Can the president of United States be prosecuted for obstruction of justice under the US Constitution? The answer is yes, he most certainly can — though the initial punishment for such an offense is impeachment and removal from office. The Constitution enables impeachment for “high crimes and misdemeanors,” but does not define what those offenses are, though they could in theory include obstruction.

The more complicated question is the one that comes next. Can a sitting president face criminal prosecution for obstruction of justice? According to experts who spoke to the ABA Journal, the prevailing view among legal scholars seems to be that a president can be prosecuted only after he no longer holds the title of “President of the United States.”

On Monday, President Trump, as a part of his usual frenetic pattern of Twitter activity, urged Americans to watch his favored news network, Fox, where Harvard professor of law emeritus Alan Dershowitz was trotting out his illogical theory that the president cannot be indicted for “obstruction of justice” because, under Article II of the Constitution, the president is responsible for all federal law enforcement investigative activity. Mr. Dershowitz ominously warned that prosecuting the president for such an offense would lead to a “constitutional crisis.” Mr. Trump’s tweet used Dershowitz’s appearance to repeat his favorite refrain, that Robert Mueller’s investigation into ties between his campaign and Russia is a “witch hunt.”

The president may have wide constitutional powers, but he is not above the law. If he were to use the constitutional powers suggested by Professor Dershowitz as a matter of presidential discretion under Article II, he would distort the system of checks and balances so carefully designed by the Founding Fathers to keep the power of the nation’s chief executive constrained by legislative and judicial branches of government.

Through America’s tumultuous founding, two world wars, and numerous economic downturns, Philly has maintained a strong connection between the urban and the agrarian.

The Dershowitz argument, in a nutshell, is that since the Constitution has put the president in charge of federal law enforcement in the United States, he cannot be prosecuted for exercising his discretion to direct how law enforcement authorities use their limited resources. Proponents of the Dershowitz view — Mr. Trump deems his segment a “must watch” — might cite the Obama administration’s reallocation of Justice Department resources as an example of the perfect legality of a presidential decision to shift federal law enforcement investigative priorities from one kind of crime to another.

President Obama promised, for instance, to “vigorously pursue” hate crimes and civil rights cases.

His attorney general, Eric Holder, enthusiastically followed his boss’s stated policy objective in pressing forward with federal investigations of many high-profile police shooting cases, such as the Michael Brown case in Missouri and the Trayvon Martin case in Florida. Neither case resulted in any federal indictments, though the Michael Brown federal investigation did generate a civil action to compel a reorganization of the Ferguson, Missouri police department to reduce “racial profiling.”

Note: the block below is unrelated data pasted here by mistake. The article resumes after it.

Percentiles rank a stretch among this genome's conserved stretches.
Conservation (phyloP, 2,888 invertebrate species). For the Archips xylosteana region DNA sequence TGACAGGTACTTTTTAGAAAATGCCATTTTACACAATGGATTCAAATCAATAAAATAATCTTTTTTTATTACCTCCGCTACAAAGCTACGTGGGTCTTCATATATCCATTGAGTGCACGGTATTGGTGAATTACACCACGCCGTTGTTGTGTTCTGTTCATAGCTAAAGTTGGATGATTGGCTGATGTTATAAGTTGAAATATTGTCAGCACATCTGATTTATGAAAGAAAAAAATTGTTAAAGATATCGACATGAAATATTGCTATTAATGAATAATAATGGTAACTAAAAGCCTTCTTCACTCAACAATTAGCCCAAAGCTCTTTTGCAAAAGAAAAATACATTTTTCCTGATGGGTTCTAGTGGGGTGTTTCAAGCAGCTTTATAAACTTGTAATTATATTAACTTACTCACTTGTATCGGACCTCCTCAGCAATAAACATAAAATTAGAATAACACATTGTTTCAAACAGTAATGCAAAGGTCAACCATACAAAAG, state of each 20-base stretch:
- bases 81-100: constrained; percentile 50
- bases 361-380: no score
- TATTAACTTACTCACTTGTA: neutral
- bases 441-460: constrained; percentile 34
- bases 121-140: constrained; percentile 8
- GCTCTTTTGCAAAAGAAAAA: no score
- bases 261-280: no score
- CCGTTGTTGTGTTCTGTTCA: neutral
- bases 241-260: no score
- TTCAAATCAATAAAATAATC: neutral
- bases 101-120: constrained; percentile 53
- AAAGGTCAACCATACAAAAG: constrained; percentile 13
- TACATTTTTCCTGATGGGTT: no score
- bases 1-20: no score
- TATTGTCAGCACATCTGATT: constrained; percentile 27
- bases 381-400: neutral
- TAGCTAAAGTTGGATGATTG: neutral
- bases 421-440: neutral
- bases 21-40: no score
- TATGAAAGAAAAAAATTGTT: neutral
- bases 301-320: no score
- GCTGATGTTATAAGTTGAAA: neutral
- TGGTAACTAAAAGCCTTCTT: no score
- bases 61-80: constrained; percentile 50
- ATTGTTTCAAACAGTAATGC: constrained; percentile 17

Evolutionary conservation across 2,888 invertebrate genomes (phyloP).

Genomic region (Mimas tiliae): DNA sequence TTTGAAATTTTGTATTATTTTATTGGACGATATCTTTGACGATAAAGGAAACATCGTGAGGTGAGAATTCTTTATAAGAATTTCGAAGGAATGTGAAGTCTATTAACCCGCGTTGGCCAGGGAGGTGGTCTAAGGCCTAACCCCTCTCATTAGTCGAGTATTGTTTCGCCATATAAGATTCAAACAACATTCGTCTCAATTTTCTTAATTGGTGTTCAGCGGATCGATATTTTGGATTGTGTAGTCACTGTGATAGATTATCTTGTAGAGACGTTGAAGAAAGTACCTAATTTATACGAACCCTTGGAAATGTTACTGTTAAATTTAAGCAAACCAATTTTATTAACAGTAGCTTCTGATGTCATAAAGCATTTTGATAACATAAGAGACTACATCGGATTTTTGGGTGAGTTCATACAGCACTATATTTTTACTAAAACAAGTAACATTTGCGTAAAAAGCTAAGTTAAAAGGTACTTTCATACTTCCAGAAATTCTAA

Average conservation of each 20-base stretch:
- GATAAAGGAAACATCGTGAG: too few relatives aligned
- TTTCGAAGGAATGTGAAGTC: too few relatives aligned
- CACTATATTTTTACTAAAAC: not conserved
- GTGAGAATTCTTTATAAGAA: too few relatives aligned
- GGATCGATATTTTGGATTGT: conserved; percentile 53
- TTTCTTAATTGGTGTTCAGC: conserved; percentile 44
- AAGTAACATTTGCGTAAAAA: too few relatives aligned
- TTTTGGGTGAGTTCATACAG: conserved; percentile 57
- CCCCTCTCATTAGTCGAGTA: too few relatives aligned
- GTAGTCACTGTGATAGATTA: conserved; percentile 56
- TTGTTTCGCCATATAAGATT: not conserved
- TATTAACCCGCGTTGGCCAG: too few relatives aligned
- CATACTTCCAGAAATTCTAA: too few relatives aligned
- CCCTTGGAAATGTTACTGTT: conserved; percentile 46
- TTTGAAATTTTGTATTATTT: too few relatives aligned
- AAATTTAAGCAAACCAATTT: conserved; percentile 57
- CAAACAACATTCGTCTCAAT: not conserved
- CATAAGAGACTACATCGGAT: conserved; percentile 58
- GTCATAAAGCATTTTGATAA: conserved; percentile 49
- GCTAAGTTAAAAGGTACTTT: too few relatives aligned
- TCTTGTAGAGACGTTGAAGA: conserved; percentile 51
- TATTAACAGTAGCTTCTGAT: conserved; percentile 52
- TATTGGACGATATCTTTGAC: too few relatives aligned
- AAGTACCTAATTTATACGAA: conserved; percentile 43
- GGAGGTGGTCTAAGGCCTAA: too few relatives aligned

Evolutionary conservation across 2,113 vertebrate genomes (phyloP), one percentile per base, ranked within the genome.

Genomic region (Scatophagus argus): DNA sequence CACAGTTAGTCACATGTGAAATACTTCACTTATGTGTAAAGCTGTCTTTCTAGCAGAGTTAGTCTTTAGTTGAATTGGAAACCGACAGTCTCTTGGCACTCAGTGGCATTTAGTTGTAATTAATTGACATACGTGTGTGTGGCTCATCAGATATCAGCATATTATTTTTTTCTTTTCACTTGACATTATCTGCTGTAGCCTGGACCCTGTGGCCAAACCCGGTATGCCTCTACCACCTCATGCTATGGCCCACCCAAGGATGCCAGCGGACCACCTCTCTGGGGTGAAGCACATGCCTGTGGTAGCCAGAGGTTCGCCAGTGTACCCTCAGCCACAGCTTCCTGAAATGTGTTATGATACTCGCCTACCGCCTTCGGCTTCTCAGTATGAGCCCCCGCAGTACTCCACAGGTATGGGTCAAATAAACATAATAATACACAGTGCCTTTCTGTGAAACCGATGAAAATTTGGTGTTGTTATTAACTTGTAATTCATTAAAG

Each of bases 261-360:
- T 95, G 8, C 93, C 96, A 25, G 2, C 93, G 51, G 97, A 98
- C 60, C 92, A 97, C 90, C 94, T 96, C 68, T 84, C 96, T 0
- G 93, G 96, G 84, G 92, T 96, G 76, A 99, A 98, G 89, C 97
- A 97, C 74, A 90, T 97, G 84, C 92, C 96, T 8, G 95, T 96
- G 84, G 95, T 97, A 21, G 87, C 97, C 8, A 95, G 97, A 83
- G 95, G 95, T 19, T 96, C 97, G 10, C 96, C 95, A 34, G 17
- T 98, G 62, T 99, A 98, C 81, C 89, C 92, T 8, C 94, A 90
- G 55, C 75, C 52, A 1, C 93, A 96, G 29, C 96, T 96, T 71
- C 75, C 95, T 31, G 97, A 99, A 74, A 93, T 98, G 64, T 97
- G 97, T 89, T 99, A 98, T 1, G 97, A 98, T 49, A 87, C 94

Unquestionably, though, Mr. Obama’s increased emphasis on civil rights and hate crime investigations necessarily required the shifting of FBI resources away from other types of investigations, into crimes such as drug dealing, money laundering, and bank robbery, among others.

Of course, no one could seriously argue that such a priority resetting by a president was an “obstruction of justice” because the feds might be now pursuing fewer drug dealers, money launderers, and bank robbers to go after more civil rights offenders. This is not an act of criminality but the pursuit of an entirely lawful, legitimate policy objective. And this is where the Dershowitz argument falls on its face.

If Robert Mueller’s investigation conclusively establishes that the President deliberately fired FBI director James Comey to terminate a criminal investigation that would have led directly to the White House — and possibly to the President himself or those close to him — this is an “obstruction of justice” for which even the President and his staff can be prosecuted.

If the President fired Comey to protect himself or his allies from criminal prosecution, there would be no legitimate law enforcement policy objective serving the interests of the American people. He would merely be aiding and abetting in a coverup in pursuit of a purely personal objective, no different than accepting a bribe.

Richard Nixon learned this lesson the hard way, when he was forced to resign for the disgraceful misuse of his law enforcement powers and authority in covering up Watergate and pursuing those on his infamous “enemies list.” It is true no president has ever been criminally indicted while in office. The preferred route has been impeachment first, leaving open the possibility of criminal charges after removal from office. Nixon escaped criminal prosecution after his resignation from office because his successor, Gerald Ford, pardoned him.

Perhaps the President could add Nixon’s near-miss to his next “witch hunt” tweet for the sake of accuracy. A link to Nixon’s famous “I am not a crook” speech would also be a helpful reminder of the fate of presidents who abuse their constitutionally granted powers.

Paul Callan is a CNN legal analyst, a former New York homicide prosecutor, and current counsel at the New York law firm of Edelman & Edelman PC, focusing on wrongful conviction and civil rights cases. Follow him on Twitter @paulcallan. The opinions expressed in this commentary are his own. (CNN)

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